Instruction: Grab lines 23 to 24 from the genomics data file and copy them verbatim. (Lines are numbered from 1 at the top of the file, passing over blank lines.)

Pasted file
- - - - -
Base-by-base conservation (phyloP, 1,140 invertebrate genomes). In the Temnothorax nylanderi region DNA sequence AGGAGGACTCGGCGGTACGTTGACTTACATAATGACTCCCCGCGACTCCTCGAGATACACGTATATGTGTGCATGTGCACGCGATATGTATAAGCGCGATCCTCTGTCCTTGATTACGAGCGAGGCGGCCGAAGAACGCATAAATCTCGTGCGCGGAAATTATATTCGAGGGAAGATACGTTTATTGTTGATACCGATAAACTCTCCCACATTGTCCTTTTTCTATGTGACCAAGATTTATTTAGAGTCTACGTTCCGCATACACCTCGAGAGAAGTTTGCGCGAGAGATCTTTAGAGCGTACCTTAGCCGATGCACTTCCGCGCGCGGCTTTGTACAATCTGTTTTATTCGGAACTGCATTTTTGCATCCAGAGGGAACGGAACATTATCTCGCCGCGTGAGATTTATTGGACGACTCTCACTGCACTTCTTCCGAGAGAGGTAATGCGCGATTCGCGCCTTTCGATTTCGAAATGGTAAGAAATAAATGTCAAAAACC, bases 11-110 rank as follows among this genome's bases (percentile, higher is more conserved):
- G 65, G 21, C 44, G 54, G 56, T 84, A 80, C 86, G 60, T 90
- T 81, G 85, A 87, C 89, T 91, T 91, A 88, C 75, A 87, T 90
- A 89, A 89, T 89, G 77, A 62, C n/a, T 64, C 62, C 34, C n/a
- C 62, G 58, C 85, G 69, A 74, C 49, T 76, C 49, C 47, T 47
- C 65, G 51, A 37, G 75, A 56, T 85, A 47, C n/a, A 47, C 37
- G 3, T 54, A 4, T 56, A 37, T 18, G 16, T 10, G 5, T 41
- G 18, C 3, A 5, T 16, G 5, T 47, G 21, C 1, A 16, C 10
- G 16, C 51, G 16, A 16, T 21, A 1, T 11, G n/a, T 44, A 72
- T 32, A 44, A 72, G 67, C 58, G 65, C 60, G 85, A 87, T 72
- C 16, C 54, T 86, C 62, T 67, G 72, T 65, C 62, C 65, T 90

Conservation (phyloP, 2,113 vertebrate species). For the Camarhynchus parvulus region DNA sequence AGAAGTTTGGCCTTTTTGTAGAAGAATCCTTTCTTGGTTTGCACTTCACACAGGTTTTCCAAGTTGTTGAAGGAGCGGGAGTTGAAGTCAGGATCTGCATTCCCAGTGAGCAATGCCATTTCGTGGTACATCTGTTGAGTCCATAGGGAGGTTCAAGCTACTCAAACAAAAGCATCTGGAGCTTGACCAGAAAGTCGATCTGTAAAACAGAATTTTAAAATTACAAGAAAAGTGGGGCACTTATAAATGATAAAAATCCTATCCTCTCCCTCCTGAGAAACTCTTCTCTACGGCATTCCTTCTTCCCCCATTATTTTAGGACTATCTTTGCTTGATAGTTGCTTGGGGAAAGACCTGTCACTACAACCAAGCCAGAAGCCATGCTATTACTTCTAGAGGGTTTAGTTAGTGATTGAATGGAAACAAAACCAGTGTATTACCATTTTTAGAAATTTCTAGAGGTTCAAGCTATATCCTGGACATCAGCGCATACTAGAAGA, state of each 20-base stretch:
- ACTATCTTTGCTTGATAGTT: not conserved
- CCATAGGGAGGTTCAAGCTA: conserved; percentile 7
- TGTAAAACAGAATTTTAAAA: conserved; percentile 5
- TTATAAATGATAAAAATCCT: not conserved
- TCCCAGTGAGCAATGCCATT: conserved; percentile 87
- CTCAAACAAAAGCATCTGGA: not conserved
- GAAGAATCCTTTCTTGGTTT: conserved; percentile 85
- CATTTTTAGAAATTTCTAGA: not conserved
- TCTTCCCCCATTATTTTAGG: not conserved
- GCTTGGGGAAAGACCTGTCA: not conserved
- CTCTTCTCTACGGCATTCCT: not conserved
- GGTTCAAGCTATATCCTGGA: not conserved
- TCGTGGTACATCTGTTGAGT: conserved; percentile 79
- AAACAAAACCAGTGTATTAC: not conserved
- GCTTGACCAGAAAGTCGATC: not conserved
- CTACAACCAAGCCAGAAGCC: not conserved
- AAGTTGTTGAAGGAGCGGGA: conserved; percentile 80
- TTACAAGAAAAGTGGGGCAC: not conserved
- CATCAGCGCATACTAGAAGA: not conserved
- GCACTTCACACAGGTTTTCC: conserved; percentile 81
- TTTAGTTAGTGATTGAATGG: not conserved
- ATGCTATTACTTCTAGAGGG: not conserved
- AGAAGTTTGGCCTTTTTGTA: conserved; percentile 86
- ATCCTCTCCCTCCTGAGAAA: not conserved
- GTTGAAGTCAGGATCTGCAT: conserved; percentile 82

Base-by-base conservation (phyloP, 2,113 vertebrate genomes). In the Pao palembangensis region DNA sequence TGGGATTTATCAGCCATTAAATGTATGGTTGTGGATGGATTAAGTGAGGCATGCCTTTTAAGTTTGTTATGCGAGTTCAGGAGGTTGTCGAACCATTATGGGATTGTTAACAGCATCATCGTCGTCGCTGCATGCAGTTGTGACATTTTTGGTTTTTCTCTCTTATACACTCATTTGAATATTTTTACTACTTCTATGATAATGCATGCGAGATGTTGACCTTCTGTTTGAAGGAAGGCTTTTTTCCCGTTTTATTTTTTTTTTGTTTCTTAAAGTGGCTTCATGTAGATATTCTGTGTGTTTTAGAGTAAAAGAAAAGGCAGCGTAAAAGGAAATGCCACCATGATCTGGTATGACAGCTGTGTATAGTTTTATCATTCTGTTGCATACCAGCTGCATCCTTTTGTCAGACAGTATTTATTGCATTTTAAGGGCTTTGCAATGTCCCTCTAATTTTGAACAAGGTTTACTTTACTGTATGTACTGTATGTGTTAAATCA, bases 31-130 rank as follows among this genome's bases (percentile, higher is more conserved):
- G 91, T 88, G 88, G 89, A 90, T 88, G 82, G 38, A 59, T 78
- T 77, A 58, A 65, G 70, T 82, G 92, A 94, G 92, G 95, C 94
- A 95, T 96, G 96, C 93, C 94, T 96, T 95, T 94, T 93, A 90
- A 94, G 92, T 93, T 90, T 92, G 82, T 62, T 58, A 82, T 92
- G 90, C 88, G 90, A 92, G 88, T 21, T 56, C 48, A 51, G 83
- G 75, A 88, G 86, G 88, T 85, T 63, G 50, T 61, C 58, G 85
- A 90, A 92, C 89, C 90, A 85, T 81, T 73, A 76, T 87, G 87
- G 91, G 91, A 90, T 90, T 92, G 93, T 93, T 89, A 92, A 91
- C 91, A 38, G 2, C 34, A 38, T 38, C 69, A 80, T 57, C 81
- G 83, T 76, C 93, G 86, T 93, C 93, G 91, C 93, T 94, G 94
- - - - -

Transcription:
- CTCTTCTCTACGGCATTCCT: not conserved
- GGTTCAAGCTATATCCTGGA: not conserved